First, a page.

What is Saffron role in Movie Theaters + scene name
The last article in saffron express was What is Saffron place in medicine?. And now we want to once again write about this red gold. If you are interested in cinema, food, or the history of the relation between these two essential pleasures, the Saffron Express team invites you to continue reading this very amusing article. In the article below, we are going to talk about the movie scenes which saffron has played a role in them!
A remarkable event occurred in movie theaters in Hollywood in the 1980s. And that was the passage of the food as a powerful and effective element in the film industry.
Movies, at long last, discovered the visual and aesthetic appeal of food, glorious food, and began to make movies in which food played a leading role, thus giving birth to a new genre: food films.
The history of using saffron is more than other foods in this area, due to the boldness of the color of saffron, the directors used saffron colors to show the beautifulness of the food.
The Silver Chalice (1954)
One of the first examples would be the silver Chalice (1954), a Biblical saga best remembered as Paul Newman’s movie debut. In a great marbled hall, Caesar and his guests remain mildly interested in a procession of dishes of bronze-coated food, some surrounded by flames, and each supported by two male slaves. Although the movie itself was a Hollywood embarrassment, the trays served in this scene has been still remembered.
In the offbeat comedy-thriller Bandits (2001), a family taken hostage by two bank robbers experiences a frightening and unpleasant meal; But for those watching, it’s a delicious plate, seasoned with comedic touches. One of the kidnappers, who admits he does a little cooking of his own, tells the hostages that he can definitely taste lemon zest, oregano, and a little cream in their food, but there is another ingredient he can’t quite identify. He guesses basil or rosemary until he figures out saffron, which the blubbering lady confirms.
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Our Man Flint (1965)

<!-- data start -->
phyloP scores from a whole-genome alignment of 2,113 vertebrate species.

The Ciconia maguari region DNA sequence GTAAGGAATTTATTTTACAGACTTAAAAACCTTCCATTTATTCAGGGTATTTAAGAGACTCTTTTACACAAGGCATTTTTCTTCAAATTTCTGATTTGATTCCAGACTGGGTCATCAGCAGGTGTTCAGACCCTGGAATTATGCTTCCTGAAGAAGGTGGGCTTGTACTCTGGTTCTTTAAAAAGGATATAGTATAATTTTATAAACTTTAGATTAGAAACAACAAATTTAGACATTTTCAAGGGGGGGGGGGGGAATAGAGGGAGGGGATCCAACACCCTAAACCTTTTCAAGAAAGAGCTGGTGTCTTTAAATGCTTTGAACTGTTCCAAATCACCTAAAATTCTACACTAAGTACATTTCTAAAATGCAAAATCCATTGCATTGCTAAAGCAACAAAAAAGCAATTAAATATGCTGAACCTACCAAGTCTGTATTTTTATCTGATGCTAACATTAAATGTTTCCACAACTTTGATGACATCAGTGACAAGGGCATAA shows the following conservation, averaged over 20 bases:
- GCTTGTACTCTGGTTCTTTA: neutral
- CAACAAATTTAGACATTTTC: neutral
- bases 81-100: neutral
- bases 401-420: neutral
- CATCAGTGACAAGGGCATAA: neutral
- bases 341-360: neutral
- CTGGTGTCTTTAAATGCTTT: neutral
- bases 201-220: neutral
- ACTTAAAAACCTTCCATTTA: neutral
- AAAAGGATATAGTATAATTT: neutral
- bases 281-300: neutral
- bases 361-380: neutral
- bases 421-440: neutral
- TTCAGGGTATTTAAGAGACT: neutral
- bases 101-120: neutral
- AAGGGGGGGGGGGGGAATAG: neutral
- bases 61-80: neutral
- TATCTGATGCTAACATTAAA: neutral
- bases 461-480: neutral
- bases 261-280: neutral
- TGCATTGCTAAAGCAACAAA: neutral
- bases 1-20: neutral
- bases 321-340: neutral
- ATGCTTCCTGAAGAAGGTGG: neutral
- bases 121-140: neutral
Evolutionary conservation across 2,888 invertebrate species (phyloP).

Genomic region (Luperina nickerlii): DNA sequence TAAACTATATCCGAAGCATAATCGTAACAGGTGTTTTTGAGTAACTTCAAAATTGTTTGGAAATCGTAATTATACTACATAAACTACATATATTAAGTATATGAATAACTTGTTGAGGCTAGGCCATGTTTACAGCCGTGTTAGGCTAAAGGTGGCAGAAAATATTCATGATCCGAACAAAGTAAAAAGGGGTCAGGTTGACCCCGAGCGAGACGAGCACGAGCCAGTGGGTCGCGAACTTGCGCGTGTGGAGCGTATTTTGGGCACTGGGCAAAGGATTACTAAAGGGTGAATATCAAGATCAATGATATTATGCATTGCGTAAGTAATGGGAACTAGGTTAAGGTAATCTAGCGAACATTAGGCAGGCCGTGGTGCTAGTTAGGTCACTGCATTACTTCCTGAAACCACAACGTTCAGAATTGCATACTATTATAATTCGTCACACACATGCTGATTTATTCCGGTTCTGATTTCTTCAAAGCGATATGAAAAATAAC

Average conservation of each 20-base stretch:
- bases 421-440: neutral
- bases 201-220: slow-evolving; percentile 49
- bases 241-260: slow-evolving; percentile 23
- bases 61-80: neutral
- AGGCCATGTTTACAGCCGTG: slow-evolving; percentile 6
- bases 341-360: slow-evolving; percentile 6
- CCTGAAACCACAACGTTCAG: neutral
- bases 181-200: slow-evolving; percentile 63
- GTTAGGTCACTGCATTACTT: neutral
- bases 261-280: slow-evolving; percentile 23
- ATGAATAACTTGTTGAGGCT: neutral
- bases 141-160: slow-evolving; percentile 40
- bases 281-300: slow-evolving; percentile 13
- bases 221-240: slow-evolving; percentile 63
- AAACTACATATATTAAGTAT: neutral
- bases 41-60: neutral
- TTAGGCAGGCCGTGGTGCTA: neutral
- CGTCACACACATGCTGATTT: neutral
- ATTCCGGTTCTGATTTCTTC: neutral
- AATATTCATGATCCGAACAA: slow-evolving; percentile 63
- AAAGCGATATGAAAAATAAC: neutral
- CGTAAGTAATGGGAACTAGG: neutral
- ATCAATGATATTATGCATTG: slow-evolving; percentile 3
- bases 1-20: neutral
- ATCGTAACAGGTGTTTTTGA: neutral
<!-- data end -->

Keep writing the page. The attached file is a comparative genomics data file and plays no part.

In the movie Our Man Flint (1965), James Coburn plays the title role. In this entertaining spoof of James Bond films, the recipe for bouillabaisse* plays a pivotal part. Coburn, as ace US secret agent Dereck Flint, accepts the assignment to track down an evil organization bent on ruling the world by controlling the weather. Flint’s first clue as to the whereabouts of this infamous syndicate comes from a chemical analysis of a dart (aimed at him) that reveals (in addition to poison) the presence of garlic, saffron, and fennel. Flint deduces that the person who fired the dart must have been in Marseilles within the last 24 hours. Because throughout the world in the preparation of bouillabaisse, the usual proportion of garlic, to buttered saffron fennel is two cloves of garlic to a pinch of saffron to a dash of fennel. Now only in a small section of Marseilles are these three condiments prepared in these proportions.
Chef in Love (1996)
Much of a Chef in Love (1996), is a flashback to the early part of the twentieth century. Pascal Ichac (Pierre Richard), a bon vivant Frenchman in his autumnal years – and a man of many talents, most notably a gourmet chef – meets a young Russian princess. In the intimacy of their shared compartment, with her help, he opens a French restaurant, at the New Eldorado, the straight away is renowned for its culinary masterpieces, including bass, sturgeon steamed with saffron, and duck.
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You may also remember pleasant Pixar animation, Ratatouille (2007), which was based on the relationship between a mouse and a young chef. There is a moment in the movie when the mouse is searching for an ingredient to complete the dish he is about to cook. That ingredient is saffron. Then he says: “Ahh. L’Aquila saffron…”
There is also another scene, where Remy (the mouse), is speaking of a dead master chef, and he says: “I’m telling you, saffron will be just the thing. Gusteau swears by it.”
Zimmerman, S. (2010). Food in the movies, 2nd edition.